Broken down from the Latin, Canem Levare (meat lift), the festive celebration of Carnevale can literally be thought of as a time when meat is lifted away from meals--as a sacrifice. Carnevale in Italy starts on Giovedí Grasso, the Thursday before Fat Tuesday. During this time Italy celebrates Carnevale in towns like Venice, Viareggio and the Emilia-Romagna town of Cento. But Carnevale is widespread in Italy, just as Lent is... so just before giving up meat, they feast on it...
In Southern Italy, especially around Naples, the end of Carnevale is celebrated by eating Lasagne di Carnevale, a rich lasagna layered with a choice of meats, typically polpette (meatballs), sausage or a meat ragu. If you know how to make a lasagna (here's our Eggplant Lasagna recipe), then you know the basics of making a Lasagna Carnevale. Just layer in small meatballs or cut up large ones in small pieces or slices. You can also include slices of sweet or spicy sausage or a thick meat sauce (like our Bolognese recipe).
Guess what we are eating tonight?
One of the cucina povera (poor kitchen) Christmas traditions in Italy is Polenta alla Spianatora (polenta on the board), a rustic meal of polenta served as a dinner during the cold nights between la Vigilia (Christmas Eve) and Capodanno (New Year's Day). What makes this meal so unusual is the manner in which it is served. In the old days, hot polenta was poured and spread out directly on the family's wooden table. A slow-cooked sugo (thick, meaty tomato sauce), peas and possibly sausages or pieces of braised pork were arranged in concentric circles. The bits of meat were a real treat for children in the poor, farming communities. Young and old alike were given forks and everyone would make their own trails in the hot mess of deliciousness, each staking out their own section. But as I've been told, in some homes there were rules: you weren't allowed to eat the meat until you ate a path to the center, with some slow eating children not having such luck!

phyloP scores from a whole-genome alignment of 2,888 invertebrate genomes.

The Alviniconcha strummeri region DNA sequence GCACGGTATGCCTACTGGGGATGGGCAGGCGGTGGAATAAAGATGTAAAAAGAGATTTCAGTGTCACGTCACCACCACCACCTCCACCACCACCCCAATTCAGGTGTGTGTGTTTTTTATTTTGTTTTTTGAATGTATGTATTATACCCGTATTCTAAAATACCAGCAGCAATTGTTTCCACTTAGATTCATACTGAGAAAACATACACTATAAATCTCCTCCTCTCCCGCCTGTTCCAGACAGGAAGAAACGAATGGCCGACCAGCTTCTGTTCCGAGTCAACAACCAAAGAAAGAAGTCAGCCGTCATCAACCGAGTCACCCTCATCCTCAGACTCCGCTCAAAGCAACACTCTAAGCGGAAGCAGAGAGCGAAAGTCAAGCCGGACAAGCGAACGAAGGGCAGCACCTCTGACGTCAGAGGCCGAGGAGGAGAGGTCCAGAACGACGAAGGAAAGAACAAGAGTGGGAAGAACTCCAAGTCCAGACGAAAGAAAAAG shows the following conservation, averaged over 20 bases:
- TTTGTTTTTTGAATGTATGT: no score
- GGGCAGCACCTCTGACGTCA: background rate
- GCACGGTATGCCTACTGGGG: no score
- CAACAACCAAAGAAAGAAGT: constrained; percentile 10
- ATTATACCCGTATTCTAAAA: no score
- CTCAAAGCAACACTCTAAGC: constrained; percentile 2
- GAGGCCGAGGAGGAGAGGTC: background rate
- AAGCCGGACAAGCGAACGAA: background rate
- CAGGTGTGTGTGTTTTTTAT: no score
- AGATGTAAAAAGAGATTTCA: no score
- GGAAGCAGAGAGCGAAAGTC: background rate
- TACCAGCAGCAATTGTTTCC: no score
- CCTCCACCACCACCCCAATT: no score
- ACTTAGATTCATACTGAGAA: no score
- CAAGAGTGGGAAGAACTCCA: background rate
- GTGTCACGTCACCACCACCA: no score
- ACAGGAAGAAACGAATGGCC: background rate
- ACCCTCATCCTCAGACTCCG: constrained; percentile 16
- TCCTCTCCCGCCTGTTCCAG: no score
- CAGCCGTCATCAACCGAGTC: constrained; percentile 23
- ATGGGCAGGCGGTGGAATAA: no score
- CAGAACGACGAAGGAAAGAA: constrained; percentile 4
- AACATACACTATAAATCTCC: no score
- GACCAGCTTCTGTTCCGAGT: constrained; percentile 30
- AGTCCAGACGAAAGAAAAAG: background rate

This manner of eating is a celebration of nature from the 15th century when corn was introduced to Italy from the New World. This dish is a celebration of the recent harvest... the circular shape of the polenta represented the sun, and it's corn having come from Mother Earth herself. All the ingredients topping this sun would have also been nurtured by the sun during the growing season: lentils, chickpeas, pork, chicken.
This is an ancient meal that also celebrates life--and family. So everyone was at the table digging in. This is a big meal... with a large amount of polenta traditionally prepared in a copper pot resembling a modern wok.
Nowadays, people tend to use a Spianatora (or spianatoia)--a modern day wooden cutting or pastry board--to pour the polenta onto. There are even some restaurants in southern/central Italy that will service this during the holiday season.
To make this warming meal for your famiglia, first you need to make a Sugo. Here's a link to my own family's Sugo Recipe.
For the Polenta
Top this beautiful, hot mess with Parmigiano Reggiano or Romano and invite your amici and famiglia to start scraping.
Buon appetito, Buon Natale and Felice Anno Nuovo!